It's not just now that the tiger arouses admiration. Early Sangam poetry also has frequent references to this magnificent animal.

As a child, I frequently asked my mother to get me a tiger for a pet. I soon learnt that her “ok, soon”, meant “never”. I settled for hoping that I could at least pet one and now that hope too has vanished. I pander to my respect and admiration for this majestic animal by watching wildlife shows on TV!

It is difficult not to respect the tiger; its grace, majesty and consummate elegance always leave a lasting impression! No wonder that it is the national animal of not just of India but of Bangladesh too.

Ancient depictions

The tiger was also the symbol of the ancient Chola dynasty, whose territories stretched to North India, Maldives and Malaysia at one time. Travelling to some of their temples with a kindred soul, I wondered the Chola craftsmen preferred to depict lions over tigers. That train of thought led me to check references to the tiger in ancient Tamil literature. The tiger finds frequent mention in these texts.

The Kuruntokai and Purananooru are both early Sangam anthologies of poems. Said to be of the pre-Christian or early Christian era, they comprise several short poems by various poets. The Kuruntokai deals with matters of the heart, love mostly, and the Purananooru with the lives of kings and matters that were their preoccupation. The Kuruntokai verses are set in any of the five landscapes and the four poems that talk of tigers are set in the mountainous landscape: Kurinji or Palai, a landscape that has been desertified.

In Madurai Perunkollan's verse, the heroine is asked by her mother to go and tend to the fields and prevent the parrots with curved beaks from stealing the grain. She realises that, if she is in the fields, her lover cannot meet her. She requests her companion to pass this message to her lover who then does not need to cross a dangerous and lonely path frequented by “small headed, strong tigers”, elephants and green-eyed red dogs (the endangered Indian Wild Dog or Dhole).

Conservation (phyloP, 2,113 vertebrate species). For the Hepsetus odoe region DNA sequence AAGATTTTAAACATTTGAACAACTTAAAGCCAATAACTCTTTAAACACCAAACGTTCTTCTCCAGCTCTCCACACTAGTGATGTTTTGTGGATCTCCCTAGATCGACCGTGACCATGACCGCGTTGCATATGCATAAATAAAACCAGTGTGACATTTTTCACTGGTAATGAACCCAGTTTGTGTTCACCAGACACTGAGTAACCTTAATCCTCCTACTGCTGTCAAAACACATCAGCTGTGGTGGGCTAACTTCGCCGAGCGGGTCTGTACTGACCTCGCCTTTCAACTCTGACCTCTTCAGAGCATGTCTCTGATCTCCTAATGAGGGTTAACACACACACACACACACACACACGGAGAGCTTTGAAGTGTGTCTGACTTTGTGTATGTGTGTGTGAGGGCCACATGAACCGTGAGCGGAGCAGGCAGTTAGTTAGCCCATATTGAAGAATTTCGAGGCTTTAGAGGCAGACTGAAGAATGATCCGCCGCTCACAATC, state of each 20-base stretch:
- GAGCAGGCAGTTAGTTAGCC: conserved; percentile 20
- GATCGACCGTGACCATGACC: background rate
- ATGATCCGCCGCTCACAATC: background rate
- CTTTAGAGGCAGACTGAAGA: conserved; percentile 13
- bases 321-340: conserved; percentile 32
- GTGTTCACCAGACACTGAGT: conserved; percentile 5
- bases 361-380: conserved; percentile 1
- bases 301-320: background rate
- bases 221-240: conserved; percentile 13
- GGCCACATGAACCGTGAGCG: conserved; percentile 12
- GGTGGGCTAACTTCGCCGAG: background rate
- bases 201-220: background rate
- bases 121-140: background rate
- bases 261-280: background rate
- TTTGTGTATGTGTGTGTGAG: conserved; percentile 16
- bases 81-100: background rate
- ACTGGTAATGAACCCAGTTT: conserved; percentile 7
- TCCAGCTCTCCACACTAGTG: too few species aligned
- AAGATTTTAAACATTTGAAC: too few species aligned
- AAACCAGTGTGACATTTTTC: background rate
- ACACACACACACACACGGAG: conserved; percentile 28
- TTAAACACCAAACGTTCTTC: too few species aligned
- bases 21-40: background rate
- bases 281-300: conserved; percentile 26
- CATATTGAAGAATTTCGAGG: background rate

Kapilar, among the best poets of his age, draws on rich imagery and emotions in his verse. The heroine and her companion are watching the world go by and suddenly hear the sound of young cowherds shouting “tiger! tiger!”. The heroine begins to shed tears and explains this to her friend in verse: My eyes, they cry by themselves!/As these young cowherds mistake the venkai flowers to a tiger./One day, it happened to us girls and a young handsome man came to rescue us/Thinking that the tiger we cried out was a real one and not just flowers/That handsome man was from the mountains, tall as the heavens/I lost myself to him, he has left me yearning/My eyes have not forgotten…

Comparison to flowers

The comparison of the tiger's coat to the venkai (Pterocarpus bilobus) flowers is a favourite one! In two other poems, the behaviour of the tiger is pointed out to teach the heroine a lesson of living life. Poet Madurai Mallanar sings of an idyllic scene of the sun setting between the mountains shedding slanting rays on elephants making merry in the soon-to-be-dried-up ponds. The heroine is not happy and grieves her separation. Her companion assures her that her lover will return, crossing the long hills and the treacherous dessert as surely as the fact that tigers (that are “ferocious and striped”) never attack when there is a group of strong elephants.

From the Purananooru is a poem by Chola Nallur Tiran. The poet advises us to select the friendship of those who have the quality of tigers. It is not the ferociousness this time but purpose and persistence. The poet says: Rats eat the grain all the time and are forever greedy,/People like that make unsuitable friends/The tiger hunts once, and if the prey falls on the left will not eat or hunt again/It will try again the next day/People with such scruples and principles make better friends!

With such respect and sensitivity shown to this magnificent animal, it behoves us to do our bit to protect the tiger. Else, there may come a day when literary evidence is all we have to show that such a magnificent animal once inhabited the planet.

With inputs from Parrvathy G.

The author's book on the cultural history of Thanjavur will be released later this year. E-mail: pradeepandanusha@gmail.com